A great welcoming display is essential for any classroom. It creates a warm, welcoming and engaging environment. It shows that you have put in efforts to engage the children.
thanks to lauren M for sending us an image of how she is using one of our products
#twocreativeteachers #welcomedisplay #classroomdisplay #teachers
Technological expectations and connections for educators: The Catch 22
Are social educational apps and technology placing too many expectations on teacher’s personal lives? Let me start this article by saying that I am on board the technology train. I fully embrace technology and it is certainly a passion of mine. There has been a dramatic shift in our society about connecting with people without the boundaries of time and space. Even as a junior teacher, I believe that it is never too early to teach technology skills such as emailing. Technology creates excellent connections. Connections between students, families and other teachers has never been so easy to create. So why does it feel so challenging and does it place too many expectations on teachers personal lives?
“Connect! Anytime, anywhere!”
I have attended professional seminars and read information, like we all have, about the ease of technology. It is presented as easy to connect with students. Easy to add data at the click of a button. Easy to share dates, learning and times with families. Great. Love it. During school hours. The issue that I have is that technological connections after certain hours are almost an invasion of my personal and private time. Take Edmodo for example. Amazing and a highly beneficial app. But it is a full time app. When I taught seniors, I would be getting questions, assignment posts, notifications etc. My Ipad would be pinging and dinging. I would be out to dinner and a question pops up. I would be in the middle of a TV show and a discussion between kids starts. But it still felt like a catch 22. I loved that fact that the kids embraced it, used it and did some amazing things that I didn’t expect. Parents could shot me quick questions if needed. But again, it was still going on at 9:00 and 10:00 at night.
“The click of a button access to teachers”
Programs and apps are presented as “at the click of a button”. Great for parent and student communication. Great for relationship building and connections. They are presented as wonderful because they allow you to do things anytime and anywhere. But let’s stop and really think about that in reality. At the click of a button, parents can shoot you a question late at night. I have heard many stories of how parents have emailed teachers late at night and expected a response immediately. And then emailed to ask why the response wasn’t prompt. Students can catch you again, at home in your own time. Time that you need to collapse after the long working day. Time that you need to relax, unwind and feel like you have a second to yourself. Time when you can see your family and friends. Time to refresh and renew so the kids get the best of you the next day. So is the “click of a button” really what teachers need or want?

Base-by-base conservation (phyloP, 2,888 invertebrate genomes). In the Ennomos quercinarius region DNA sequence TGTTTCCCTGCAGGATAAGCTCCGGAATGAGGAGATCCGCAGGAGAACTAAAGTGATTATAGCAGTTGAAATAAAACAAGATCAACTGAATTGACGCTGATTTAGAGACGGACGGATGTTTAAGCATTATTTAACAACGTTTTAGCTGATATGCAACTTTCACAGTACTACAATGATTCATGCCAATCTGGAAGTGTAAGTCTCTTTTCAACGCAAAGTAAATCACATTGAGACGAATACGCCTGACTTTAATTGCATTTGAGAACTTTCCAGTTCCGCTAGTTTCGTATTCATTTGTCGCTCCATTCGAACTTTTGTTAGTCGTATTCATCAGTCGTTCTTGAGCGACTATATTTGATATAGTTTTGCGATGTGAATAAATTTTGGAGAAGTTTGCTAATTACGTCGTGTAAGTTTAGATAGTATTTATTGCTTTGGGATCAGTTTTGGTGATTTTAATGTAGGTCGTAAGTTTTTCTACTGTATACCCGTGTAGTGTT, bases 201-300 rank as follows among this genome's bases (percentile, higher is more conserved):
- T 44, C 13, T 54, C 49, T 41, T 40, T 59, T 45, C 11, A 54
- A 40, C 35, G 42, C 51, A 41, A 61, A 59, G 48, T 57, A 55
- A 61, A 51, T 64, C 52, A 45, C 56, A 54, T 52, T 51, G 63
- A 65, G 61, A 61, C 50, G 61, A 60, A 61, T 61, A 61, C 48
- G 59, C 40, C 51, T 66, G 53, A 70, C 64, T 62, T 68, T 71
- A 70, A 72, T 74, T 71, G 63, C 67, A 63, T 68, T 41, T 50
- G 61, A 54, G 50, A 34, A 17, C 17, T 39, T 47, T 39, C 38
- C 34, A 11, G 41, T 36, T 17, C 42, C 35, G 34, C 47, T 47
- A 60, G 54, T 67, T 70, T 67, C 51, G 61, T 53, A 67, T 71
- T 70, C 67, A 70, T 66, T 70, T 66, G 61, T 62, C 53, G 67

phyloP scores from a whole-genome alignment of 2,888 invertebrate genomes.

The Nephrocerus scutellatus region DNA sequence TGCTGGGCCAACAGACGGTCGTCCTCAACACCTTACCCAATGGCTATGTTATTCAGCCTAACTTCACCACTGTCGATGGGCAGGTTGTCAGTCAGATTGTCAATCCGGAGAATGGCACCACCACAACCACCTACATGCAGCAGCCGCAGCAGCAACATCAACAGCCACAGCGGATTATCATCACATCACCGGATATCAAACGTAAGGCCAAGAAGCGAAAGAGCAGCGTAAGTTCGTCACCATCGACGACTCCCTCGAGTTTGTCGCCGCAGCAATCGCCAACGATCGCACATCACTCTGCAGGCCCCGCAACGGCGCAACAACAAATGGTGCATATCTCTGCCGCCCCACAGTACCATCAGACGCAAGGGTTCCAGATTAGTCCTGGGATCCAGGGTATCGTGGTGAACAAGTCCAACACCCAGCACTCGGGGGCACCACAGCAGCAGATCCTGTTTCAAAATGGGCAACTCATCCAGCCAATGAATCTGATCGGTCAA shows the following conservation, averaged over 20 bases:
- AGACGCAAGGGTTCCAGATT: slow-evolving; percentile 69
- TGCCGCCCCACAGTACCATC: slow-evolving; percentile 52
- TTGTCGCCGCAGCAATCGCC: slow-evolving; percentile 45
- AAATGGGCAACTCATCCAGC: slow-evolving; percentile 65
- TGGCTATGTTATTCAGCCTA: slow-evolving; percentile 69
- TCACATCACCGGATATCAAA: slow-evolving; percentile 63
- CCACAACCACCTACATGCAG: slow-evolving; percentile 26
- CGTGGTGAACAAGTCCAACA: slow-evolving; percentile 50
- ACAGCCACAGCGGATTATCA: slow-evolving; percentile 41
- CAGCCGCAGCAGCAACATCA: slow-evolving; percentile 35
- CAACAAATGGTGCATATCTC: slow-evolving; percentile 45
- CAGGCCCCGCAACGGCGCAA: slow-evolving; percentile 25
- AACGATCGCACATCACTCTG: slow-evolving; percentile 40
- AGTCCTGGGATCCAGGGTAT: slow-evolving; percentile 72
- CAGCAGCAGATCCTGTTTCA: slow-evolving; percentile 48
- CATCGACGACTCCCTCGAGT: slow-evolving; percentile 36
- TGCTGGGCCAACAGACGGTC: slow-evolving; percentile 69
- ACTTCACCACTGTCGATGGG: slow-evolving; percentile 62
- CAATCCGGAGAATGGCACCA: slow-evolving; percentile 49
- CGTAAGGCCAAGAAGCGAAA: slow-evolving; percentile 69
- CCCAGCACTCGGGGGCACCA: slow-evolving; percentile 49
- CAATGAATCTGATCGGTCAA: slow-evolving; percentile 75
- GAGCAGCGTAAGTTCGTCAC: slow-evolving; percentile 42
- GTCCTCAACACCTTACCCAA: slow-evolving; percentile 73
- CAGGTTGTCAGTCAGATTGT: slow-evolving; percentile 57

The “I will just do it tonight” syndrome
The other side of the coin is that you put off doing blog posts, assignment posts, quizzes, data entry, responses, and dates during the school day. Why? Because you can. Because the day is so busy that you haven’t had time. Because there are so many other things that need your attention and physical presence. Because on your priority list it IS something that you can do later. So what do you do? You do it when you get home. You sit on the iPad while watching TV. You read while eating dinner. You quickly check emails before you go to bed. Why? Because you can’t sleep until its done. You sleep better knowing that the day is finalised.
So the major technological selling points also have a dark side. A hidden side that can suck the life out of you, your personal life and your personal time. So what can teachers do to balance building great technological connections and personal lives?
Tips that I have learnt to manage technological connections and expectations:
1. Turn off notifications after a certain time. A time that you select. I had to let go and accept that it won’t matter if I get to it the following morning
2. Be clear to parents that you are accessible within reasonable hours. Remind parents gently that you need a break from work too.
3. Check emails, apps etc. in the morning and at early in the night
4. Try and do as many things as you can at work
5. Prioritise what is highly beneficial
Teaching has changed dramatically in the last ten years. Teachers are now more accessible than ever. Being a teacher means building connections and part of that connection is being flexible in how accessible you are. This is important and valuable. However, be careful of the hidden traps that can suck you into working too many hours. Switch off some technology and give yourself a hard earned rest. The kids will thank you in the long run. Your family will thank you in the long run and you will thank yourself too.
Annette Palma and Carley Rogozik/ Dawson